World Obesity Day observance moved from October 11 to March 4 this year to make it globally convenient
The incidence of obesity in Oman has currently assumed alarming proportions and serious measures are needed to make the populace fitter, healthier and rid of the several factors that cause overweight and obesity.
According to Dr Noor al Busaidi, director of the National Diabetes and Endocrine Center and president of Oman Diabetes Association (ODA) which organised a series of activities at the Endocrine Center in Bowsher, on March 4, to create awareness on the dangers and diseases associated with obesity, “Obesity is a global problem and it has assumed alarming proportions not only in Oman and the MENA region but around the world, too. The prevalence of obesity has been increasing steadily over the past 20-30 years. In Oman, the latest survey conducted by the Ministry of Health in conjunction with the World Health Organisation has revealed that overweight and obese people has reached 66 per cent in Oman, of which female obesity accounts for 40 per cent.”
She further explained that those with a BMI (Body mass index) of 30 and above can be termed as obese while those with a BMI of 25-29.9 can be termed as overweight. Research shows that over 200 various diseases and health conditions including 30 types of cancer, diabetes, hypertension, heart disease, sleep apnoea, etc are associated with obesity, she said, adding, “Obesity is the mother of all diseases, hence it is necessary for people in Oman to watch their weight and take corrective measures.
Ninety per cent of all obese people also suffer from diabetes, therefore, it was important to treat the core of it, which is the weight of an individual, Dr Noor said.
Some countries do not label obesity as a disease, because if you call it a disease, then you need to treat it. Obesity, is a condition that can be reversed by lifestyle changes, medication and surgery, she said, stressing that lifestyle changes alone will not be helpful or long-lasting. She also pointed out that some patients in the region, post bariatric surgery, tend to regain their lost weight because they do not continue lifestyle changes and prescribed medication.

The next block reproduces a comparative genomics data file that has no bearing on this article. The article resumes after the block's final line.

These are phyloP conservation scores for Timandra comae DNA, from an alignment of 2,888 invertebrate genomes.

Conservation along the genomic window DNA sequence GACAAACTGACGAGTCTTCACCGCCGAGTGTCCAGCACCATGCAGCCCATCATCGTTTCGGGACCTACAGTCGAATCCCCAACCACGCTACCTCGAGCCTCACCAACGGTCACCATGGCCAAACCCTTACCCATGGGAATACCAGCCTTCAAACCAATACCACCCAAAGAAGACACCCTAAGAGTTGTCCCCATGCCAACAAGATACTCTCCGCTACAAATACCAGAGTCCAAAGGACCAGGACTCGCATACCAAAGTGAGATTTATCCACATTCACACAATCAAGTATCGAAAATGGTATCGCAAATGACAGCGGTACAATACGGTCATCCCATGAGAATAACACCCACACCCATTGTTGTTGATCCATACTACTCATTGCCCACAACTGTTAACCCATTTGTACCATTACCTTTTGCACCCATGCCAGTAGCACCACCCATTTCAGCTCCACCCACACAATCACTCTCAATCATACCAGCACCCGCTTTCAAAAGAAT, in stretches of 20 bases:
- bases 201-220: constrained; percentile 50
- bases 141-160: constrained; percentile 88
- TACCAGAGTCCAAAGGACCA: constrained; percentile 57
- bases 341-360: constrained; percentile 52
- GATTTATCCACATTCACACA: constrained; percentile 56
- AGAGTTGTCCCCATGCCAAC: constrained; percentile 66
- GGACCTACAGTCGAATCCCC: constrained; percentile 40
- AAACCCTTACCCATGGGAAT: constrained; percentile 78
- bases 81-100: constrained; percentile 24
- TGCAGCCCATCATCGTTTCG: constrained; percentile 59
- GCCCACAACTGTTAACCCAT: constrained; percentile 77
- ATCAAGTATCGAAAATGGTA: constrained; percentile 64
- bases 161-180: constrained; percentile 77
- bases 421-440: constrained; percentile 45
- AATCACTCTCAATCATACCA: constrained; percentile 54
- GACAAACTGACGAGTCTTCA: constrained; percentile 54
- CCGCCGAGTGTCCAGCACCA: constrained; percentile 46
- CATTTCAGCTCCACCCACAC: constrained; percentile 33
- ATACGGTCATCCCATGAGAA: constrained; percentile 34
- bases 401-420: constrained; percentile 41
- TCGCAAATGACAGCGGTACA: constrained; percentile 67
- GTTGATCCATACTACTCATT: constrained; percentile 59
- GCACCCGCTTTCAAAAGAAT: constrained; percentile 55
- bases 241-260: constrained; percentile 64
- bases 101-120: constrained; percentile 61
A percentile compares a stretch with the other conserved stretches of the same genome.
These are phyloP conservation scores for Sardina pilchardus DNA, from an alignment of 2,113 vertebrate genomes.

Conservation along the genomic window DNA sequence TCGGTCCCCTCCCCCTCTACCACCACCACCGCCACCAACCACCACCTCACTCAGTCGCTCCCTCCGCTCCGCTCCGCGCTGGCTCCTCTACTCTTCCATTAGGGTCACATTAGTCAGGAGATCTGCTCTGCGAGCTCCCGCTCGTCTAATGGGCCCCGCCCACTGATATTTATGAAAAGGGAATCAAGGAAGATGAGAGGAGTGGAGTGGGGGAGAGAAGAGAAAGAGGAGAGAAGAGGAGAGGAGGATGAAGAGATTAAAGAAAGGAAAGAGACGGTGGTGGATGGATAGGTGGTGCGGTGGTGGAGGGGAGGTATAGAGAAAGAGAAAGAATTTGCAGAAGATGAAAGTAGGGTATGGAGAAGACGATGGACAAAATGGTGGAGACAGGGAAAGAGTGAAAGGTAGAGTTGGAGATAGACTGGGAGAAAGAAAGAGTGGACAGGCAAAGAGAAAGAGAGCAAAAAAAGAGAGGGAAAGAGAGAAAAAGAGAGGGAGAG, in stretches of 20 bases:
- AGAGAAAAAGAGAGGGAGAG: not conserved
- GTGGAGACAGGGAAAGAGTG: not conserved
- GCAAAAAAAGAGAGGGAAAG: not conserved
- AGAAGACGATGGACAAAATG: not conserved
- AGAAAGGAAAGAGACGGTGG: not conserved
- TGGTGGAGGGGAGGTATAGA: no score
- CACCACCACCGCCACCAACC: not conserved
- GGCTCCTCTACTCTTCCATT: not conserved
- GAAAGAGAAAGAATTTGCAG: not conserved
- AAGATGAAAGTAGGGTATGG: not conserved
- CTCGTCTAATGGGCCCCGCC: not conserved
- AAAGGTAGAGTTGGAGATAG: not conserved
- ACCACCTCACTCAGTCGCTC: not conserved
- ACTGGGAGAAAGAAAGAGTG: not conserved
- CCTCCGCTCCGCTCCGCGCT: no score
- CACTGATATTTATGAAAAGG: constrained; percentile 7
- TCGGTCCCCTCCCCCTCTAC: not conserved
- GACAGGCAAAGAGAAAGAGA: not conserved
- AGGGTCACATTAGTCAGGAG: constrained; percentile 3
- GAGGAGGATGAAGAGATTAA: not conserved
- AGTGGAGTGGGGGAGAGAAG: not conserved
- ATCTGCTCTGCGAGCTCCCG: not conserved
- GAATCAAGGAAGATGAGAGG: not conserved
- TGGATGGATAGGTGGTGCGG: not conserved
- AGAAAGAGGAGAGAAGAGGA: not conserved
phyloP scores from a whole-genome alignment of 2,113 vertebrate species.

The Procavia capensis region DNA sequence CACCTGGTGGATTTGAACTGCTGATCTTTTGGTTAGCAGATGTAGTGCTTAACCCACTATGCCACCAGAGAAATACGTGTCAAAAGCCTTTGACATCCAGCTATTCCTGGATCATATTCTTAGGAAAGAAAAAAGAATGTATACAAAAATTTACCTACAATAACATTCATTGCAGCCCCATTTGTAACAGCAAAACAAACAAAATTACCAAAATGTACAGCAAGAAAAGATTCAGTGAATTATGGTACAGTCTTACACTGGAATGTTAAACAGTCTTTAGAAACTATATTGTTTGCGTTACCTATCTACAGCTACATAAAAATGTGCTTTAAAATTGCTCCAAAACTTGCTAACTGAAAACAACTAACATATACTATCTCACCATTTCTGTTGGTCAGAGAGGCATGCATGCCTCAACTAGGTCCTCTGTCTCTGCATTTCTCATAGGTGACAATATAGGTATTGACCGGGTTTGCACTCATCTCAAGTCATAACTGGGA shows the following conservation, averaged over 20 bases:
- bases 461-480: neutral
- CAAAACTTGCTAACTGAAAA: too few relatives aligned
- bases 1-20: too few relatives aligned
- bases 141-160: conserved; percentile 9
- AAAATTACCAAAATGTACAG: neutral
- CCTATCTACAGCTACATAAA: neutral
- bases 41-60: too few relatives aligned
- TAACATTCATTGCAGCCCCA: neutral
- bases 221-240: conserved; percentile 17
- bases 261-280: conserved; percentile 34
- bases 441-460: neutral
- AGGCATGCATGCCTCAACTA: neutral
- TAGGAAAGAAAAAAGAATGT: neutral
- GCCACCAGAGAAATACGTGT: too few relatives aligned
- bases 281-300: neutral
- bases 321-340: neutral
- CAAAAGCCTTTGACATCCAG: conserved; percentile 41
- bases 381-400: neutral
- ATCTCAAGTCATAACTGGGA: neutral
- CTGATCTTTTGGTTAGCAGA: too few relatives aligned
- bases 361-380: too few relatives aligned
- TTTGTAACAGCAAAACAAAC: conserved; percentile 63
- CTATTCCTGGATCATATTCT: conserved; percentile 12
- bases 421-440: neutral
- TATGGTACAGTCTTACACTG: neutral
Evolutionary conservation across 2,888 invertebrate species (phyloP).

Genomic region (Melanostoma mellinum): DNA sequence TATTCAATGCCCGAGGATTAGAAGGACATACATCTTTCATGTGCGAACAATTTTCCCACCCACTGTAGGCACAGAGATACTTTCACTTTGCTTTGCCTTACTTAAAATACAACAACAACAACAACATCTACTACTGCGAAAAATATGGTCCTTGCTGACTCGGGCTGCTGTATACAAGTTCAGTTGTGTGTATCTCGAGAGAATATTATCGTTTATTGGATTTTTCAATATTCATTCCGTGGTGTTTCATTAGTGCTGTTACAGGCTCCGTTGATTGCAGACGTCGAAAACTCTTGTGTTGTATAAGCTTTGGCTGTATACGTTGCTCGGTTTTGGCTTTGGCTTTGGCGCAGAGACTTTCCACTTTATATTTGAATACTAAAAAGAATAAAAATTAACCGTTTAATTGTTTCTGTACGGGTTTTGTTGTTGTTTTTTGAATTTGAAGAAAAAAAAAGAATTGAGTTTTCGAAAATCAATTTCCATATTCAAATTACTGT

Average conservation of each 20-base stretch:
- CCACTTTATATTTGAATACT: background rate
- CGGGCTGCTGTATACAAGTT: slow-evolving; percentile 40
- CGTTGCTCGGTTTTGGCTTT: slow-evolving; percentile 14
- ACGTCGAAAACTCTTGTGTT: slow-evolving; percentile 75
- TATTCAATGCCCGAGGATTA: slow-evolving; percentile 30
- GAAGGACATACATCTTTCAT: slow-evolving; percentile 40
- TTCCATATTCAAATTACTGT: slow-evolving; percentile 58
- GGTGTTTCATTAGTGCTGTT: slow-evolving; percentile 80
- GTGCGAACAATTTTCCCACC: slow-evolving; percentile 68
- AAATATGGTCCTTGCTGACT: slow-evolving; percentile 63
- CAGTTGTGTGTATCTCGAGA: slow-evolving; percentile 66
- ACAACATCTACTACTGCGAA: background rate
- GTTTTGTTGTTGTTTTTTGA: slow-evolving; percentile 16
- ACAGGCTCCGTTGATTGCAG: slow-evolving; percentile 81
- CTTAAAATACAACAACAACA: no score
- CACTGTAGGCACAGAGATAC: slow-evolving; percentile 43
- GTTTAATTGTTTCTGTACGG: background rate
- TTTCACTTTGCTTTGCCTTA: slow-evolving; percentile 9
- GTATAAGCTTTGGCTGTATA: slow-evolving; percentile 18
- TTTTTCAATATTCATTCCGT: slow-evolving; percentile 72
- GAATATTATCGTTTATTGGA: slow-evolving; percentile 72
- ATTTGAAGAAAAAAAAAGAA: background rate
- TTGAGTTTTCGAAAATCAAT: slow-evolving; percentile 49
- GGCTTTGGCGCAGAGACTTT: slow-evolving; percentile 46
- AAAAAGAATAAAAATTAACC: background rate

“Over the last few years, the World Obesity Federation has also been stressing on Obesity related stigma. People tend to tease obese people without realising that many people become obese for reasons beyond their control, like genetic factors or following an accident,” Dr Noor said, adding that we need to fight discrimination against obese individuals in society.
She further explained that the human body is exposed to varied conditions in the modern lifestyle, from stress, food, polluted air to environmental toxins, all of which have a bearing on how the body reacts to these. It is called endocrinal disturbance, which affects the signaling of the body – how it reacts to various stimuli.
She further pointed out that women need to take extra care because they tend to put on extra weight during pregnancies and which ultimately affects the human genome in the long run. So, obesity may not start at birth but even before that and so steps like pre-marital counselling will help in spreading awareness, for couple to take necessary precautions even before deciding to have a baby, she asserted.
Lastly, Dr Noor emphasised that health is not just the responsibility of the Ministry of Health and that concerted efforts are necessary from the government institutions, non-governmental organisations and individuals in society to make the nation healthy.
Five factors that cause obesity
Dr Noor pointed out five components in one’s lifestyle can cause obesity. These include:
Choice of unbalanced diet/junk food
Lack of physical activity/sedentary lifestyle
Lack of sleep/irregular hours of sleep
Manipulating the biological clock – eating/sleeping at wrong intervals, plus addictions like smoking/alcohol consumption, etc